"The only health care professional we have used is a pharmacist. He is from El Salvador and speaks English. Great service at good prices. You don't need a script for most meds, only narcotics. We each take one med and it costs about one-fifth of what it would cost in the states. My husband saw a doctor once, good service and the office visit was $40 for taking off two bad skin spots. Many people go straight to a lab and if they think they have something just take the lab report to a pharmacist who can prescribe meds. No need for a doctor at all. Doctors here make house calls," said another expat.
Safety in Granada
"It is relatively safe and we have experienced less crime here than in the states. We use common sense such as using taxis after dark, not driving at night, etc. Having said that, Nicaragua is a poor country and there is more common theft. For example, if you lay your phone, iPod, laptop on your table at a restaurant and turn away, it will be gone. It is important to have good neighbors and to form friendships with them. Our home has never been robbed in the past five years here," explained one expat. Another expat living in Granada said, "our neighborhood is very safe, our neighbors are friendly and watch out for us, but you must practice common sense. Most of the crime is opportunistic crime and if you are walking home drunk and talking on your iphone at midnight, expect to invite trouble. We also avoid heavy tourist areas like La Calzada, which are magnets for crime. Be just as careful of expats as Nicas. Don't trust anyone you meet in a bar. Get to know people before you get too friendly. Most Nicas pride themselves on their honesty. I frequently hold out my hand with change and let vendors take their money, but I also am careful and take precautions. It is no different than anywhere else, you will learn what you need to do. The most dangerous place you will go is the road, any road, every road. Practice the most caution there."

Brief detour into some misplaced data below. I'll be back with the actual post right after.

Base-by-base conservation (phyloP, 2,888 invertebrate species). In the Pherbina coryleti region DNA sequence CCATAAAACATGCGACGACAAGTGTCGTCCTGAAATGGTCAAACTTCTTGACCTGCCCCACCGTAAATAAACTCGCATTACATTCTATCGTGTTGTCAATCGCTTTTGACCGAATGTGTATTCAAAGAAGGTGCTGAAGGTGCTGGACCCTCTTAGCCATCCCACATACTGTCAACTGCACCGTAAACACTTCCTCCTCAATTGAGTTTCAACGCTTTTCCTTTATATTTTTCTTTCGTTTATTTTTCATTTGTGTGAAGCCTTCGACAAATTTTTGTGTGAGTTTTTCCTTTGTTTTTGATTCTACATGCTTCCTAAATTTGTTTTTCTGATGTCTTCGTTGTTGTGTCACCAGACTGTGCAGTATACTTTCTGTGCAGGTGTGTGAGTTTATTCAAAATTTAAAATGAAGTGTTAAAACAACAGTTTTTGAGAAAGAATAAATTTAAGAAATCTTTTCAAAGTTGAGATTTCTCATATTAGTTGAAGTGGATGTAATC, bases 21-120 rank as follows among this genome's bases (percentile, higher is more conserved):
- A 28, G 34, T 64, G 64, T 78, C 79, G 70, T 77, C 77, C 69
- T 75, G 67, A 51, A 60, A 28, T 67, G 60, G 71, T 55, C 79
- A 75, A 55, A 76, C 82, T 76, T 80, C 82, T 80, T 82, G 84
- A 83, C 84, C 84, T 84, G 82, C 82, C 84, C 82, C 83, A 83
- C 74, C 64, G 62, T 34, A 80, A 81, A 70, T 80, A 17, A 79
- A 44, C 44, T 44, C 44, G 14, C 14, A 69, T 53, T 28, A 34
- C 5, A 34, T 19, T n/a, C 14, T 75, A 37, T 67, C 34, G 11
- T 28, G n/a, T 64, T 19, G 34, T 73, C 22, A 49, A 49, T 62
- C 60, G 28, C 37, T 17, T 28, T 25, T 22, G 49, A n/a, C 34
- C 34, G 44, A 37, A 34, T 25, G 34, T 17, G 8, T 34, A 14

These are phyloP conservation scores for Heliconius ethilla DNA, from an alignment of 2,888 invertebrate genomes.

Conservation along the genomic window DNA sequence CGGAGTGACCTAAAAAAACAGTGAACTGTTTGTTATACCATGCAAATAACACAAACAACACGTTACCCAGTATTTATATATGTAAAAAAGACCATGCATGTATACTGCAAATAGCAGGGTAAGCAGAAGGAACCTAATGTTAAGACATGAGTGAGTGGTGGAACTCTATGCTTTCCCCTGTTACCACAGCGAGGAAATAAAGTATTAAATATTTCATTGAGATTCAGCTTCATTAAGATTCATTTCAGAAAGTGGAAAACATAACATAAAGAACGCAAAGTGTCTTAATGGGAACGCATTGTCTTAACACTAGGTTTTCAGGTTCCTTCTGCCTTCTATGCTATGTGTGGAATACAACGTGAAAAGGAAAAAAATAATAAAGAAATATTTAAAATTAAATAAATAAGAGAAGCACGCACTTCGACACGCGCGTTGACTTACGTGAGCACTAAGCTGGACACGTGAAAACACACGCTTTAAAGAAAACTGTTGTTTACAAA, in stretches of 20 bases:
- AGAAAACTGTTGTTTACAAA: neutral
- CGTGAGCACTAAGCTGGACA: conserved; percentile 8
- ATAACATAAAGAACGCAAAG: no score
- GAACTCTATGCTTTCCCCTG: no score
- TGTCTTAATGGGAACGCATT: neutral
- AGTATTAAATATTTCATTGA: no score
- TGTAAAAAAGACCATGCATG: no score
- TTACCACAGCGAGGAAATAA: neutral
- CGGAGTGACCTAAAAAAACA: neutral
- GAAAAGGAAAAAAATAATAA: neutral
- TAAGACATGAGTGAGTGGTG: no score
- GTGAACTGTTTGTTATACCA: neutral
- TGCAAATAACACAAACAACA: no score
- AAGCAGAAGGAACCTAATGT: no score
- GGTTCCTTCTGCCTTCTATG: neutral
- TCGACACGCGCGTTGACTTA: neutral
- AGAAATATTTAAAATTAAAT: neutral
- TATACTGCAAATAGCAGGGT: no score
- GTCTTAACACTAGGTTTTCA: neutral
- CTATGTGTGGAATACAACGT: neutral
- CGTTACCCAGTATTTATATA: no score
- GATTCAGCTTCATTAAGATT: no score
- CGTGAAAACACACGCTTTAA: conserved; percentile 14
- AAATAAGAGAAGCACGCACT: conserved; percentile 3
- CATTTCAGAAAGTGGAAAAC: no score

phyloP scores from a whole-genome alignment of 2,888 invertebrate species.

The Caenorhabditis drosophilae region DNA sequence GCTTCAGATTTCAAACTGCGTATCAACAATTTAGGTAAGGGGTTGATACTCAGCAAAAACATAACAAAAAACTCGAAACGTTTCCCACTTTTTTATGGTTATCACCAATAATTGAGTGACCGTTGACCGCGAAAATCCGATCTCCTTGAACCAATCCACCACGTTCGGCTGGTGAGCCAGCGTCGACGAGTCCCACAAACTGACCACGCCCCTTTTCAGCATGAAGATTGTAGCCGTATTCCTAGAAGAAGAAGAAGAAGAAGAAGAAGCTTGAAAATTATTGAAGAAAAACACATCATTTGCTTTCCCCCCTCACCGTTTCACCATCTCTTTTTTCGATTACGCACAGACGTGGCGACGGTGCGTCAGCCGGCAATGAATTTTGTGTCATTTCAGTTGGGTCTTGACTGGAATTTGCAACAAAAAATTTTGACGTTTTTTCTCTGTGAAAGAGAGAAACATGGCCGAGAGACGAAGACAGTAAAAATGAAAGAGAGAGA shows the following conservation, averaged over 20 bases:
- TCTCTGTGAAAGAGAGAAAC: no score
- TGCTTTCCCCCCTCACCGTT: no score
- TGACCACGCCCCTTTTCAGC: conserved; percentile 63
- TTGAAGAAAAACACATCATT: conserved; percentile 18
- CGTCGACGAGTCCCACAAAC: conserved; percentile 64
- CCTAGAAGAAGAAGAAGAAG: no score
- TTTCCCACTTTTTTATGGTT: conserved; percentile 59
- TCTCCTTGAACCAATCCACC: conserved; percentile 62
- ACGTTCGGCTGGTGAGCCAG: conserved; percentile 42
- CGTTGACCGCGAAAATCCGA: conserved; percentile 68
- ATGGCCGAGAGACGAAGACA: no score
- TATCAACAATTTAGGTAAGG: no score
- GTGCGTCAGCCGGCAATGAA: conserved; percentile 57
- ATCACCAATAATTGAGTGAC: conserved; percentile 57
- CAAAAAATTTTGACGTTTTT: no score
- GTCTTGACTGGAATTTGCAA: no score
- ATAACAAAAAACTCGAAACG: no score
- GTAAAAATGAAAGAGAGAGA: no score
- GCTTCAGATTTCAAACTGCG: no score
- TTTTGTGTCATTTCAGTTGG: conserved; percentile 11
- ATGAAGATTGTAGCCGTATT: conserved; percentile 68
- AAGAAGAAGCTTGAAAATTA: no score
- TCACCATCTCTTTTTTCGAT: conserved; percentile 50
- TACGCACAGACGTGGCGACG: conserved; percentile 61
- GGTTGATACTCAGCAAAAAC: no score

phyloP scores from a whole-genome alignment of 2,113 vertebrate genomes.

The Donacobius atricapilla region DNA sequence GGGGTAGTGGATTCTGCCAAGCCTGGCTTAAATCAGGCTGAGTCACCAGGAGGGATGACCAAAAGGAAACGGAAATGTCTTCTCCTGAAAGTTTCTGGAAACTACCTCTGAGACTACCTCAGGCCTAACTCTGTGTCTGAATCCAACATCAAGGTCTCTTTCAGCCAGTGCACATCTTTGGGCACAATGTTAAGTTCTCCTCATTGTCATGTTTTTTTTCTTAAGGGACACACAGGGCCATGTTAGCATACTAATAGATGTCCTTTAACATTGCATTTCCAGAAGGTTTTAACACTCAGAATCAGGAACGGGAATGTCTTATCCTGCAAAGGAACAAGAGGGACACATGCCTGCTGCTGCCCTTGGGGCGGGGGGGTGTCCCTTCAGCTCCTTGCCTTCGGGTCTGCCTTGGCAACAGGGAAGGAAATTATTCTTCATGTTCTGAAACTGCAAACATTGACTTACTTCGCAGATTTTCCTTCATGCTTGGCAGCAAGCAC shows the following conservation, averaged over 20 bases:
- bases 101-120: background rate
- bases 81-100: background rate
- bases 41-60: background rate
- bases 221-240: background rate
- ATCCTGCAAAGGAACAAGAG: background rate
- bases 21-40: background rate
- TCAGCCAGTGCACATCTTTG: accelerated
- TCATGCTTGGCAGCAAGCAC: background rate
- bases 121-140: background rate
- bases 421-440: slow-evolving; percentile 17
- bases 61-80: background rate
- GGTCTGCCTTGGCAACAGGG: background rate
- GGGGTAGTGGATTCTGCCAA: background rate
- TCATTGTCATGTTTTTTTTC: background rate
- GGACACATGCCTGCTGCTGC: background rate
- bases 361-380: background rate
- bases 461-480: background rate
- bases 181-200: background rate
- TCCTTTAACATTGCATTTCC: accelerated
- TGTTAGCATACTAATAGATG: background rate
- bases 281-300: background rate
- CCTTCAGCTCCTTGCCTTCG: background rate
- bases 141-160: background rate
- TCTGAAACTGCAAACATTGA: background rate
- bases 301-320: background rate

About the Author
Betsy Burlingame is the Founder and President of Expat Exchange and is one of the Founders of Digital Nomad Exchange. She launched Expat Exchange in 1997 as her Master's thesis project at NYU. Prior to Expat Exchange, Betsy worked at AT&T in International and Mass Market Marketing. She graduated from Ohio Wesleyan University with a BA in International Business and German.
Some of Betsy's articles include 12 Best Places to Live in Portugal, 7 Best Places to Live in Panama and 12 Things to Know Before Moving to the Dominican Republic. Betsy loves to travel and spend time with her family. Connect with Betsy on LinkedIn.
- Expat Guide to Granada
- Healthcare & Health Insurance in Granada
- 5 Tips for Living in Granada, Nicaragua
- Healthcare & Health Insurance in Nicaragua
- Best Places to Live in Nicaragua
- Real Estate in Nicaragua
- Pros & Cons of Living in Nicaragua
- Discovering the Best of Leon, Nicaragua
- What It's Like Living in Granada
- 2023 Guide to Moving to Nicaragua
Wow - it all sounds wonderful. I am currently living and working as a university teacher in Istanbul and want to leave at the end of the academic year - july 2016. I have been teaching and travell?ng now for 8 years , as a solo 50+ teacher of Scottish extraction - and I would be grateful t hear about good language schools where I can LEARN Spanish and opportunities for teaching English - and most importantly are there swimming pools in Leon and tennis courts in Grenada ? and ex-pats of my age, who enjoy travelling, tennis, reading and learning about other cultures? Hope so - ?t all looks so pretty and peaceful.Suziemiki
Hi, wonderful comments, as I too found Granada a friendly, helpful community. Loved the monthly street stage performances with its dancing and live music. Belonged to a expat group on Sundays that held a worship hour. Ran a Bnb and most tourists preferred Nicaragua to Costa Rica for its prices and friendliness.